Stakeholder: “I need you to send out an email blast to everyone on our mailing list telling them about our new banking app.”
Employee: “What are you trying to achieve?”
Stakeholder: “We need to build up our sales pipeline.”
Employee: “What does a successful pipeline look like to you?”
Stakeholder: “Getting 50 qualified new leads that we can follow-up on.”
Employee: “An email may be one avenue. However, our team has had some recent success with short videos. Can I talk to the team and we can come up with a really great plan on how to achieve 50 qualified new leads?”
When we can have these types of conversations with our stakeholders, we empower our teams to be part of the solution. When the team is part of the solution, a lot of great things happen. You get happier employees, more creative ideas and a team that does more than just take orders. Teams like this really work on the right things at the right time.
Metrics that matter
There are metrics you should ask your teams to provide and others that are not helpful in an agile environment.
When you’re leading a marketing department, it’s important to understand how the team is progressing on a campaign or project timeline; how a campaign is performing and how customers are responding to it; how good the team is at delivering customer-ready work; and how predictable a team is at delivering on its commitments. These metrics are all team-based and revolve around desired outcomes.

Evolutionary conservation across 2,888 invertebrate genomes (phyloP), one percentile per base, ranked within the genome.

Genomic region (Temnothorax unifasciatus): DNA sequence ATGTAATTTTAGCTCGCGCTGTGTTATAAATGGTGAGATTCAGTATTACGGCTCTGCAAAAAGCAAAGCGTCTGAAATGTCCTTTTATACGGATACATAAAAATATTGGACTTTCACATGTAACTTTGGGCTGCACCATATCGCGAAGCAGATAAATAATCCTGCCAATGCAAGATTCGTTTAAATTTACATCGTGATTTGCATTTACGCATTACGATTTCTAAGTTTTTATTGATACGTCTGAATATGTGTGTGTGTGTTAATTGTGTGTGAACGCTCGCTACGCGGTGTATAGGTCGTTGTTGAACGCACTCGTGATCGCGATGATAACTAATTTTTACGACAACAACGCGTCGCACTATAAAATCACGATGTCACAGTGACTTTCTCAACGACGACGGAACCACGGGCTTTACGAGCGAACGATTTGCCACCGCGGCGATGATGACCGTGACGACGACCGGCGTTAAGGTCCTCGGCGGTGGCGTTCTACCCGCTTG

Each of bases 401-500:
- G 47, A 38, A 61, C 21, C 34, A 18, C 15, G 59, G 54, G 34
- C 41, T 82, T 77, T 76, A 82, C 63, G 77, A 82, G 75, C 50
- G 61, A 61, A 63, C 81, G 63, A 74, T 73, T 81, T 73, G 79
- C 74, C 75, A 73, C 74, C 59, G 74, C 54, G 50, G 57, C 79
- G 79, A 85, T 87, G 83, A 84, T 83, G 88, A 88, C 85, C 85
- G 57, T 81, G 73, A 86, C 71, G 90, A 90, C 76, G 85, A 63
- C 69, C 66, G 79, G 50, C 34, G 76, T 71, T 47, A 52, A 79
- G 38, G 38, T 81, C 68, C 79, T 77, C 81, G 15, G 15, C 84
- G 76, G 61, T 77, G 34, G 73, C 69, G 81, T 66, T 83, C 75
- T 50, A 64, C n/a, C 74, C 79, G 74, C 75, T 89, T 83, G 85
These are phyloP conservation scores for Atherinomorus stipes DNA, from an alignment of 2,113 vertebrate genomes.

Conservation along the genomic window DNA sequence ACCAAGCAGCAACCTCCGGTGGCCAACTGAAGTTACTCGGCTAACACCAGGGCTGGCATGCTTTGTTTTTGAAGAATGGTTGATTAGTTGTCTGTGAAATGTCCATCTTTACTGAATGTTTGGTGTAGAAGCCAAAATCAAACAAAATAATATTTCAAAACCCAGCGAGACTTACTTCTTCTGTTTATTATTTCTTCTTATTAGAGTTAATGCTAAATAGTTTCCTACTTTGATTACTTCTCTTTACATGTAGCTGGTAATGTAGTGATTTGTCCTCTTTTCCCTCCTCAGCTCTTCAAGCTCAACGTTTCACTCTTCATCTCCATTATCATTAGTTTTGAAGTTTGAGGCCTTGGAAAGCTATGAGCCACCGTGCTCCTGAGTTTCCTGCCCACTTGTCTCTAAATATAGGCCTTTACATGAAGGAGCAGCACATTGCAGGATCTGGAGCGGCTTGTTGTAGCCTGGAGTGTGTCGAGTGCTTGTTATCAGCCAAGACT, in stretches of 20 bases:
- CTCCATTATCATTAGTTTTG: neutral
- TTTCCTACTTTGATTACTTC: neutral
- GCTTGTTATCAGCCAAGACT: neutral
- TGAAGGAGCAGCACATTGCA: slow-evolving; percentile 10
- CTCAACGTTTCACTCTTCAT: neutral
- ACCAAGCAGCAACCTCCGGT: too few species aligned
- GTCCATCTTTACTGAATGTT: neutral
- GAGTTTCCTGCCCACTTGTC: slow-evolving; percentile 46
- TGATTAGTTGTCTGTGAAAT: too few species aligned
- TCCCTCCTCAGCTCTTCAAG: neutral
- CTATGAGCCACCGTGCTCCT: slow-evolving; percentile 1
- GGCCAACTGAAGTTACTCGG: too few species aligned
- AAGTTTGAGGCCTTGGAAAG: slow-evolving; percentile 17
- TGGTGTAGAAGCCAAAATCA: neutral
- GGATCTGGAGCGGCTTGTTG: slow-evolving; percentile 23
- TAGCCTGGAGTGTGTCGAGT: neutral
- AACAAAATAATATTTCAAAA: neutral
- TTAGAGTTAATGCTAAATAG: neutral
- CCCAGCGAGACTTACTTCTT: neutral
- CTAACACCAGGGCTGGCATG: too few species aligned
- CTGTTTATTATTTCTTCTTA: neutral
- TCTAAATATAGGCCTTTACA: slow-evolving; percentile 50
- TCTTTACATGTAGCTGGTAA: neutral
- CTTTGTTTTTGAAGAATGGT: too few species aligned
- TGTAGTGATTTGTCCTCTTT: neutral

Whether you’re using agile marketing or not, the question of when something will be done will always be relevant, and the team should always be transparent about it. A campaign burnup chart is a good visualization for understanding how a team’s work is trending. This is especially important if you have a fixed date by which you must complete the entire campaign. Be careful, however, not to pressure a team into unrealistic timelines or you might end up with skewed metrics that make you happy in the short-term, but will let you down when it’s time for delivery.
Campaign performance should be transparent from the team, but doesn’t need to be a formal metric. Discussions around customer engagement and about whether the campaign is over – or under-performing should take place in real-time and as often as possible.